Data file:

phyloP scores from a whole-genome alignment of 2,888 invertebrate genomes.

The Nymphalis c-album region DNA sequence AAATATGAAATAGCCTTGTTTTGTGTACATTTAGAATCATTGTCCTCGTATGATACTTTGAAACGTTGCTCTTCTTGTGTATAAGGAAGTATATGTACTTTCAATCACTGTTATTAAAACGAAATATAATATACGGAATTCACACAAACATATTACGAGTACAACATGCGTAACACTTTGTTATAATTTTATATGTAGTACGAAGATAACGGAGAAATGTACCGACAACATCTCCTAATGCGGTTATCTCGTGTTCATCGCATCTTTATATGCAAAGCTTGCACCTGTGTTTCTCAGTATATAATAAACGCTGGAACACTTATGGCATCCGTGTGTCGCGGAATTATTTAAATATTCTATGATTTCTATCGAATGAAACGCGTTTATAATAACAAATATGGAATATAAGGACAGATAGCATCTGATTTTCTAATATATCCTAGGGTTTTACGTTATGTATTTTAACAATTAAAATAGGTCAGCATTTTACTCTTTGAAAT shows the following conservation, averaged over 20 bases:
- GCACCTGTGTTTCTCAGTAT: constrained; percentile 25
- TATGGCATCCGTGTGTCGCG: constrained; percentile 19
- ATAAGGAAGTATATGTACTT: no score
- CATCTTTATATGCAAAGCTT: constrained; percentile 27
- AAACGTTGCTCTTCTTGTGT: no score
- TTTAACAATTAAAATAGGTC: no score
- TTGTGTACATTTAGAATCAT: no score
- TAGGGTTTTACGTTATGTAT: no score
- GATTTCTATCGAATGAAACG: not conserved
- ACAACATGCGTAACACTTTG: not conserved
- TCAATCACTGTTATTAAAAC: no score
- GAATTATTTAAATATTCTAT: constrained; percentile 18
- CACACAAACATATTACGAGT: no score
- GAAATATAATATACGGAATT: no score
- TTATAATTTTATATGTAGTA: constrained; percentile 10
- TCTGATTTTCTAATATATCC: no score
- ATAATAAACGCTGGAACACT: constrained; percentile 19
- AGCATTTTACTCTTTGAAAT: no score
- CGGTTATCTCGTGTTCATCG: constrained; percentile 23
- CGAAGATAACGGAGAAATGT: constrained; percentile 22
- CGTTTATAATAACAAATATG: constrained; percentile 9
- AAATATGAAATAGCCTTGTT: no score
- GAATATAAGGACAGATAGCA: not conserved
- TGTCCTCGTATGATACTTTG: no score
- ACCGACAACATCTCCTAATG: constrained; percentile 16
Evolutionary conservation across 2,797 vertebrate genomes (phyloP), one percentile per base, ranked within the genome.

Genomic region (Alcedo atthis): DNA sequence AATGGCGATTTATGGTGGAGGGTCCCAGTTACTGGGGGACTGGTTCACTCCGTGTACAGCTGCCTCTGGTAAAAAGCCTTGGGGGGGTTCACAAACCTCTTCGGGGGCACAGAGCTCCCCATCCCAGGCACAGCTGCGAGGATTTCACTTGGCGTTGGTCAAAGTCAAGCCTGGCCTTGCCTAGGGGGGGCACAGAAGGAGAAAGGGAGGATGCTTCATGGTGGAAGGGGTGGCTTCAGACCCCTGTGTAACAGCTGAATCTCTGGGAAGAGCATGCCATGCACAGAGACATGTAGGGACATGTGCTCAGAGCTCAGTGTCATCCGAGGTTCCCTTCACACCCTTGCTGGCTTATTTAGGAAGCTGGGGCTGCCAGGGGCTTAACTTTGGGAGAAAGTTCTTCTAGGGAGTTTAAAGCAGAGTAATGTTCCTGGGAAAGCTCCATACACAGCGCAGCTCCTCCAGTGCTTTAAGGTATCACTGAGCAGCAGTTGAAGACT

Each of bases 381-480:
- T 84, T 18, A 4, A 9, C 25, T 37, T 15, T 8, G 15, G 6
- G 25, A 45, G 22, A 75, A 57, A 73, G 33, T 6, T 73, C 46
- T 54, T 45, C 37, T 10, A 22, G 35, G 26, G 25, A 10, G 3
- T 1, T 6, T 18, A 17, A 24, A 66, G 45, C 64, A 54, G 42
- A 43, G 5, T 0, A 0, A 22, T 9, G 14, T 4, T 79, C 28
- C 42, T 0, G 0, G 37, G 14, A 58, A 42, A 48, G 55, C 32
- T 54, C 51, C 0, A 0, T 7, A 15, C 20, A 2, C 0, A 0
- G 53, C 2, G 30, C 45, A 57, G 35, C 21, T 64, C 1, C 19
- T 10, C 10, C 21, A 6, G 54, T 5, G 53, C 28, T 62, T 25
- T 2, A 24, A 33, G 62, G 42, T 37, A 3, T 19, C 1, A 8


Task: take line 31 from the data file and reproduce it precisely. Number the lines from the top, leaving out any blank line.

- T 84, T 18, A 4, A 9, C 25, T 37, T 15, T 8, G 15, G 6